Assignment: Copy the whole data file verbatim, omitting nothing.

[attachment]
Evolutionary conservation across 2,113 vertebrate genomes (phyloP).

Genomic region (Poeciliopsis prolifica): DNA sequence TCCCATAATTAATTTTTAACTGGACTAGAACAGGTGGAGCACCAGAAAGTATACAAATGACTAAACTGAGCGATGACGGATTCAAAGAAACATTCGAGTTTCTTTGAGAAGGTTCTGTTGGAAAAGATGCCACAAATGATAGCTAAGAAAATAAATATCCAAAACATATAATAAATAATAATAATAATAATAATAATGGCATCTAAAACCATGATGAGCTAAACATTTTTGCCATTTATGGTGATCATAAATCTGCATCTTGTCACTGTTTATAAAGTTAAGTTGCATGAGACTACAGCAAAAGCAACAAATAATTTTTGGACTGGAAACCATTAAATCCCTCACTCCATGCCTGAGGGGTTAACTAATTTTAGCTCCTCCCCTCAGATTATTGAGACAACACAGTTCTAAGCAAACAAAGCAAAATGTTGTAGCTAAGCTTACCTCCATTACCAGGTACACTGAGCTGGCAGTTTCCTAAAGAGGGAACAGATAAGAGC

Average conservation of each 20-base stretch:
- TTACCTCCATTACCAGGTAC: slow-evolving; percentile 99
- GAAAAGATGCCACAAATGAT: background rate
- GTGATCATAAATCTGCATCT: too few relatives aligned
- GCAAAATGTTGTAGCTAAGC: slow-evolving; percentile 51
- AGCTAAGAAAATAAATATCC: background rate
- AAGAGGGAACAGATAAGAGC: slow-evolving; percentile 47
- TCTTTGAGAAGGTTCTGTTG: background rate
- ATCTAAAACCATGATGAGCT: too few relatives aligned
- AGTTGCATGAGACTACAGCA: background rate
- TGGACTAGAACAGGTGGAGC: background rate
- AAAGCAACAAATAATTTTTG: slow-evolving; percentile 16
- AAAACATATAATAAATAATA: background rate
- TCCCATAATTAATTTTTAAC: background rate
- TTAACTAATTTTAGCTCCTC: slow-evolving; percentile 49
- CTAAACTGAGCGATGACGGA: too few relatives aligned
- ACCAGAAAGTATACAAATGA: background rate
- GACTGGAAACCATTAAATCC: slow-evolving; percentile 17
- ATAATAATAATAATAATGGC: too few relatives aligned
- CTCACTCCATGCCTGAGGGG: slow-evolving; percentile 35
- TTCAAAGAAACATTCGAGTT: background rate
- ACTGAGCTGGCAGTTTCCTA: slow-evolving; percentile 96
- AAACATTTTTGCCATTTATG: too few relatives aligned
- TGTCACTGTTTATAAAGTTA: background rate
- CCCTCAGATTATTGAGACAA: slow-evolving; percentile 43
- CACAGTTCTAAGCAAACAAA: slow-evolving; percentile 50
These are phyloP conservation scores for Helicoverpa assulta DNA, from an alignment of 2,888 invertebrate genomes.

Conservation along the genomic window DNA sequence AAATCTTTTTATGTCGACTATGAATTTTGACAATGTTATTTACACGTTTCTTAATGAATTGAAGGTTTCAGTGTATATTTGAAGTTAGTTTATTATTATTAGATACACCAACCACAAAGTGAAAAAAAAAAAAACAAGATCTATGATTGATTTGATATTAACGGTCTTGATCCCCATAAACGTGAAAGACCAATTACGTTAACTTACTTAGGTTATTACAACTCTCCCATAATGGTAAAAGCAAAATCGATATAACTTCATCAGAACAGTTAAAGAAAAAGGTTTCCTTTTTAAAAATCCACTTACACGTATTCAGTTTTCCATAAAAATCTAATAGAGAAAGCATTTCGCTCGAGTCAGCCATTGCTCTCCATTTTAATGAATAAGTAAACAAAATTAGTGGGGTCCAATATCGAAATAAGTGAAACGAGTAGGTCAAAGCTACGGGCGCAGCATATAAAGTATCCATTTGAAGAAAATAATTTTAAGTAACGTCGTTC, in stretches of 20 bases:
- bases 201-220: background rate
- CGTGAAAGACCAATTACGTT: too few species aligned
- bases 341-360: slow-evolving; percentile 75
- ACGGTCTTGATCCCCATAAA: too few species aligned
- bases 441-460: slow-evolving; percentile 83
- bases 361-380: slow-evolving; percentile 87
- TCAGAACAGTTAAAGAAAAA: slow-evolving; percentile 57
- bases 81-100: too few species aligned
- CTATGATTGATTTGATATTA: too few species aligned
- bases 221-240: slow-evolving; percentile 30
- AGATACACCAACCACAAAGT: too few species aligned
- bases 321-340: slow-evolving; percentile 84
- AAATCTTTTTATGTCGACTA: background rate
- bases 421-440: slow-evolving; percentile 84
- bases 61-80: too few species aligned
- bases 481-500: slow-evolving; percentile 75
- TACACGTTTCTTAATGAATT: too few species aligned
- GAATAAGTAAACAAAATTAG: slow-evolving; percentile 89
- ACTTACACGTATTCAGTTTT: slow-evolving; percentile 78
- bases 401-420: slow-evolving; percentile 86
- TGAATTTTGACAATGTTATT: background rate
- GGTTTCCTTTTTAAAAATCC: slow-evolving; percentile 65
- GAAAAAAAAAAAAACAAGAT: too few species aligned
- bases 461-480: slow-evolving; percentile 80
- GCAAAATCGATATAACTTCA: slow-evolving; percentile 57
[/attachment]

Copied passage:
Evolutionary conservation across 2,113 vertebrate genomes (phyloP).

Genomic region (Poeciliopsis prolifica): DNA sequence TCCCATAATTAATTTTTAACTGGACTAGAACAGGTGGAGCACCAGAAAGTATACAAATGACTAAACTGAGCGATGACGGATTCAAAGAAACATTCGAGTTTCTTTGAGAAGGTTCTGTTGGAAAAGATGCCACAAATGATAGCTAAGAAAATAAATATCCAAAACATATAATAAATAATAATAATAATAATAATAATGGCATCTAAAACCATGATGAGCTAAACATTTTTGCCATTTATGGTGATCATAAATCTGCATCTTGTCACTGTTTATAAAGTTAAGTTGCATGAGACTACAGCAAAAGCAACAAATAATTTTTGGACTGGAAACCATTAAATCCCTCACTCCATGCCTGAGGGGTTAACTAATTTTAGCTCCTCCCCTCAGATTATTGAGACAACACAGTTCTAAGCAAACAAAGCAAAATGTTGTAGCTAAGCTTACCTCCATTACCAGGTACACTGAGCTGGCAGTTTCCTAAAGAGGGAACAGATAAGAGC

Average conservation of each 20-base stretch:
- TTACCTCCATTACCAGGTAC: slow-evolving; percentile 99
- GAAAAGATGCCACAAATGAT: background rate
- GTGATCATAAATCTGCATCT: too few relatives aligned
- GCAAAATGTTGTAGCTAAGC: slow-evolving; percentile 51
- AGCTAAGAAAATAAATATCC: background rate
- AAGAGGGAACAGATAAGAGC: slow-evolving; percentile 47
- TCTTTGAGAAGGTTCTGTTG: background rate
- ATCTAAAACCATGATGAGCT: too few relatives aligned
- AGTTGCATGAGACTACAGCA: background rate
- TGGACTAGAACAGGTGGAGC: background rate
- AAAGCAACAAATAATTTTTG: slow-evolving; percentile 16
- AAAACATATAATAAATAATA: background rate
- TCCCATAATTAATTTTTAAC: background rate
- TTAACTAATTTTAGCTCCTC: slow-evolving; percentile 49
- CTAAACTGAGCGATGACGGA: too few relatives aligned
- ACCAGAAAGTATACAAATGA: background rate
- GACTGGAAACCATTAAATCC: slow-evolving; percentile 17
- ATAATAATAATAATAATGGC: too few relatives aligned
- CTCACTCCATGCCTGAGGGG: slow-evolving; percentile 35
- TTCAAAGAAACATTCGAGTT: background rate
- ACTGAGCTGGCAGTTTCCTA: slow-evolving; percentile 96
- AAACATTTTTGCCATTTATG: too few relatives aligned
- TGTCACTGTTTATAAAGTTA: background rate
- CCCTCAGATTATTGAGACAA: slow-evolving; percentile 43
- CACAGTTCTAAGCAAACAAA: slow-evolving; percentile 50
These are phyloP conservation scores for Helicoverpa assulta DNA, from an alignment of 2,888 invertebrate genomes.

Conservation along the genomic window DNA sequence AAATCTTTTTATGTCGACTATGAATTTTGACAATGTTATTTACACGTTTCTTAATGAATTGAAGGTTTCAGTGTATATTTGAAGTTAGTTTATTATTATTAGATACACCAACCACAAAGTGAAAAAAAAAAAAACAAGATCTATGATTGATTTGATATTAACGGTCTTGATCCCCATAAACGTGAAAGACCAATTACGTTAACTTACTTAGGTTATTACAACTCTCCCATAATGGTAAAAGCAAAATCGATATAACTTCATCAGAACAGTTAAAGAAAAAGGTTTCCTTTTTAAAAATCCACTTACACGTATTCAGTTTTCCATAAAAATCTAATAGAGAAAGCATTTCGCTCGAGTCAGCCATTGCTCTCCATTTTAATGAATAAGTAAACAAAATTAGTGGGGTCCAATATCGAAATAAGTGAAACGAGTAGGTCAAAGCTACGGGCGCAGCATATAAAGTATCCATTTGAAGAAAATAATTTTAAGTAACGTCGTTC, in stretches of 20 bases:
- bases 201-220: background rate
- CGTGAAAGACCAATTACGTT: too few species aligned
- bases 341-360: slow-evolving; percentile 75
- ACGGTCTTGATCCCCATAAA: too few species aligned
- bases 441-460: slow-evolving; percentile 83
- bases 361-380: slow-evolving; percentile 87
- TCAGAACAGTTAAAGAAAAA: slow-evolving; percentile 57
- bases 81-100: too few species aligned
- CTATGATTGATTTGATATTA: too few species aligned
- bases 221-240: slow-evolving; percentile 30
- AGATACACCAACCACAAAGT: too few species aligned
- bases 321-340: slow-evolving; percentile 84
- AAATCTTTTTATGTCGACTA: background rate
- bases 421-440: slow-evolving; percentile 84
- bases 61-80: too few species aligned
- bases 481-500: slow-evolving; percentile 75
- TACACGTTTCTTAATGAATT: too few species aligned
- GAATAAGTAAACAAAATTAG: slow-evolving; percentile 89
- ACTTACACGTATTCAGTTTT: slow-evolving; percentile 78
- bases 401-420: slow-evolving; percentile 86
- TGAATTTTGACAATGTTATT: background rate
- GGTTTCCTTTTTAAAAATCC: slow-evolving; percentile 65
- GAAAAAAAAAAAAACAAGAT: too few species aligned
- bases 461-480: slow-evolving; percentile 80
- GCAAAATCGATATAACTTCA: slow-evolving; percentile 57